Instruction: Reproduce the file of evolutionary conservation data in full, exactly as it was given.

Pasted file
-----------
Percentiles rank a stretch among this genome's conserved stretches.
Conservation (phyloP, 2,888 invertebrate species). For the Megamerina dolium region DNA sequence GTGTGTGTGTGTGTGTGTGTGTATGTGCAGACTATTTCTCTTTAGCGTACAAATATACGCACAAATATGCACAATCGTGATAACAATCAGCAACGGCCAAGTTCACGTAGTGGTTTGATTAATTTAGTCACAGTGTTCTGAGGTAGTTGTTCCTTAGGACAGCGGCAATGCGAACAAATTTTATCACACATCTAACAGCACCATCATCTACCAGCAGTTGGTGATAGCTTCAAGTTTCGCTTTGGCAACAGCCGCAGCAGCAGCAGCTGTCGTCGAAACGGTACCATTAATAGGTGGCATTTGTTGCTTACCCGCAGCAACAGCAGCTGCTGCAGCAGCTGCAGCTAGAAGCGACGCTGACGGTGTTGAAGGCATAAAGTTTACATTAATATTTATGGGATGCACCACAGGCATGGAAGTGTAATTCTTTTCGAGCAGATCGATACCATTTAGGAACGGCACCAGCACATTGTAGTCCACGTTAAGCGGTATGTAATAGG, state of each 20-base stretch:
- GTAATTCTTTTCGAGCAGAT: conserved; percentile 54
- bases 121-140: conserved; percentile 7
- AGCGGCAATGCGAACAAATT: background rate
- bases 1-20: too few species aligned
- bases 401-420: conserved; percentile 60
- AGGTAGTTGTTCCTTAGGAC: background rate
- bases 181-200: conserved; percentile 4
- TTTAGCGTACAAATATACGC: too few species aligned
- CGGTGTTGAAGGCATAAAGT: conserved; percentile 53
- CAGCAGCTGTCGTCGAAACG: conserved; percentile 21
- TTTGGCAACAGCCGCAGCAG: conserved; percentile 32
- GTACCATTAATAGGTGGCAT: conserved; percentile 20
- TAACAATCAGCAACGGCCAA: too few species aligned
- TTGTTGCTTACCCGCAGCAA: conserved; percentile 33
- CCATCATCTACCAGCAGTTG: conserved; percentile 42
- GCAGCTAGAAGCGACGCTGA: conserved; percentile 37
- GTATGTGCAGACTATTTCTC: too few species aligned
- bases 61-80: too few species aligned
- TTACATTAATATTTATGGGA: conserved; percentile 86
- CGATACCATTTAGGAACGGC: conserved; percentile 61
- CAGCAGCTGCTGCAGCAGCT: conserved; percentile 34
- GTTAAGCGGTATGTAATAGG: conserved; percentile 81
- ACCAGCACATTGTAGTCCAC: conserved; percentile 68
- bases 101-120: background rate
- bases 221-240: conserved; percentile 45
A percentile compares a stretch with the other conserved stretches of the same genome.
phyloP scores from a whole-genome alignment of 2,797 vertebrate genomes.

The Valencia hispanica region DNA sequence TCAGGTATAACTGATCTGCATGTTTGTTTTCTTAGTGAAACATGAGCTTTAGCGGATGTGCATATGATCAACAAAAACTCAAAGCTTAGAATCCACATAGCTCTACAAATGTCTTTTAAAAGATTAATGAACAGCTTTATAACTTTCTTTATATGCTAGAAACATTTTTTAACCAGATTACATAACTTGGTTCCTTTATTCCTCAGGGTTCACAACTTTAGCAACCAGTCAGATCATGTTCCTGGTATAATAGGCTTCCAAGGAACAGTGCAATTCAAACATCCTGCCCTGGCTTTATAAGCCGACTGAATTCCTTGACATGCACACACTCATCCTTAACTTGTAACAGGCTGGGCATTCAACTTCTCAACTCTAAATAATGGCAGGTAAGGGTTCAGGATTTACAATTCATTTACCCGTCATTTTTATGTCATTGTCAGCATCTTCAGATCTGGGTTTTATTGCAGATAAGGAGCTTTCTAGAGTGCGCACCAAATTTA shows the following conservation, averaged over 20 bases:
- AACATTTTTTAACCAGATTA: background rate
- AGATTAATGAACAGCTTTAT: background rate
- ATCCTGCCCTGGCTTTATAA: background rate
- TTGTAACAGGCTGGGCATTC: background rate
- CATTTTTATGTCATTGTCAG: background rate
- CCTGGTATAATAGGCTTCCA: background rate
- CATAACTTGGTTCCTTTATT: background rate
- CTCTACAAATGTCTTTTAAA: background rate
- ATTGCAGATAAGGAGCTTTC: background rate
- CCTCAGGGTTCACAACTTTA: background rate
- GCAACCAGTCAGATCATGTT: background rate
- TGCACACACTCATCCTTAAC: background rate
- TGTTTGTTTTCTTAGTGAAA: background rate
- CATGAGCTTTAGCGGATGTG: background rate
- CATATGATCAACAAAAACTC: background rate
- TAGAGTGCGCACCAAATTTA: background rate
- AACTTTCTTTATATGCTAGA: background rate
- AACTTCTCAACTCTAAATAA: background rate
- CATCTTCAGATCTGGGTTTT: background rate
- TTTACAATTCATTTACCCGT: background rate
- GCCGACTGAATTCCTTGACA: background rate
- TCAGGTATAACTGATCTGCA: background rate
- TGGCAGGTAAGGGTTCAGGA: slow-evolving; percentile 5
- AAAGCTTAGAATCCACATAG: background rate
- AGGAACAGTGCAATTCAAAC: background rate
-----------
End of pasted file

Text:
Percentiles rank a stretch among this genome's conserved stretches.
Conservation (phyloP, 2,888 invertebrate species). For the Megamerina dolium region DNA sequence GTGTGTGTGTGTGTGTGTGTGTATGTGCAGACTATTTCTCTTTAGCGTACAAATATACGCACAAATATGCACAATCGTGATAACAATCAGCAACGGCCAAGTTCACGTAGTGGTTTGATTAATTTAGTCACAGTGTTCTGAGGTAGTTGTTCCTTAGGACAGCGGCAATGCGAACAAATTTTATCACACATCTAACAGCACCATCATCTACCAGCAGTTGGTGATAGCTTCAAGTTTCGCTTTGGCAACAGCCGCAGCAGCAGCAGCTGTCGTCGAAACGGTACCATTAATAGGTGGCATTTGTTGCTTACCCGCAGCAACAGCAGCTGCTGCAGCAGCTGCAGCTAGAAGCGACGCTGACGGTGTTGAAGGCATAAAGTTTACATTAATATTTATGGGATGCACCACAGGCATGGAAGTGTAATTCTTTTCGAGCAGATCGATACCATTTAGGAACGGCACCAGCACATTGTAGTCCACGTTAAGCGGTATGTAATAGG, state of each 20-base stretch:
- GTAATTCTTTTCGAGCAGAT: conserved; percentile 54
- bases 121-140: conserved; percentile 7
- AGCGGCAATGCGAACAAATT: background rate
- bases 1-20: too few species aligned
- bases 401-420: conserved; percentile 60
- AGGTAGTTGTTCCTTAGGAC: background rate
- bases 181-200: conserved; percentile 4
- TTTAGCGTACAAATATACGC: too few species aligned
- CGGTGTTGAAGGCATAAAGT: conserved; percentile 53
- CAGCAGCTGTCGTCGAAACG: conserved; percentile 21
- TTTGGCAACAGCCGCAGCAG: conserved; percentile 32
- GTACCATTAATAGGTGGCAT: conserved; percentile 20
- TAACAATCAGCAACGGCCAA: too few species aligned
- TTGTTGCTTACCCGCAGCAA: conserved; percentile 33
- CCATCATCTACCAGCAGTTG: conserved; percentile 42
- GCAGCTAGAAGCGACGCTGA: conserved; percentile 37
- GTATGTGCAGACTATTTCTC: too few species aligned
- bases 61-80: too few species aligned
- TTACATTAATATTTATGGGA: conserved; percentile 86
- CGATACCATTTAGGAACGGC: conserved; percentile 61
- CAGCAGCTGCTGCAGCAGCT: conserved; percentile 34
- GTTAAGCGGTATGTAATAGG: conserved; percentile 81
- ACCAGCACATTGTAGTCCAC: conserved; percentile 68
- bases 101-120: background rate
- bases 221-240: conserved; percentile 45
A percentile compares a stretch with the other conserved stretches of the same genome.
phyloP scores from a whole-genome alignment of 2,797 vertebrate genomes.

The Valencia hispanica region DNA sequence TCAGGTATAACTGATCTGCATGTTTGTTTTCTTAGTGAAACATGAGCTTTAGCGGATGTGCATATGATCAACAAAAACTCAAAGCTTAGAATCCACATAGCTCTACAAATGTCTTTTAAAAGATTAATGAACAGCTTTATAACTTTCTTTATATGCTAGAAACATTTTTTAACCAGATTACATAACTTGGTTCCTTTATTCCTCAGGGTTCACAACTTTAGCAACCAGTCAGATCATGTTCCTGGTATAATAGGCTTCCAAGGAACAGTGCAATTCAAACATCCTGCCCTGGCTTTATAAGCCGACTGAATTCCTTGACATGCACACACTCATCCTTAACTTGTAACAGGCTGGGCATTCAACTTCTCAACTCTAAATAATGGCAGGTAAGGGTTCAGGATTTACAATTCATTTACCCGTCATTTTTATGTCATTGTCAGCATCTTCAGATCTGGGTTTTATTGCAGATAAGGAGCTTTCTAGAGTGCGCACCAAATTTA shows the following conservation, averaged over 20 bases:
- AACATTTTTTAACCAGATTA: background rate
- AGATTAATGAACAGCTTTAT: background rate
- ATCCTGCCCTGGCTTTATAA: background rate
- TTGTAACAGGCTGGGCATTC: background rate
- CATTTTTATGTCATTGTCAG: background rate
- CCTGGTATAATAGGCTTCCA: background rate
- CATAACTTGGTTCCTTTATT: background rate
- CTCTACAAATGTCTTTTAAA: background rate
- ATTGCAGATAAGGAGCTTTC: background rate
- CCTCAGGGTTCACAACTTTA: background rate
- GCAACCAGTCAGATCATGTT: background rate
- TGCACACACTCATCCTTAAC: background rate
- TGTTTGTTTTCTTAGTGAAA: background rate
- CATGAGCTTTAGCGGATGTG: background rate
- CATATGATCAACAAAAACTC: background rate
- TAGAGTGCGCACCAAATTTA: background rate
- AACTTTCTTTATATGCTAGA: background rate
- AACTTCTCAACTCTAAATAA: background rate
- CATCTTCAGATCTGGGTTTT: background rate
- TTTACAATTCATTTACCCGT: background rate
- GCCGACTGAATTCCTTGACA: background rate
- TCAGGTATAACTGATCTGCA: background rate
- TGGCAGGTAAGGGTTCAGGA: slow-evolving; percentile 5
- AAAGCTTAGAATCCACATAG: background rate
- AGGAACAGTGCAATTCAAAC: background rate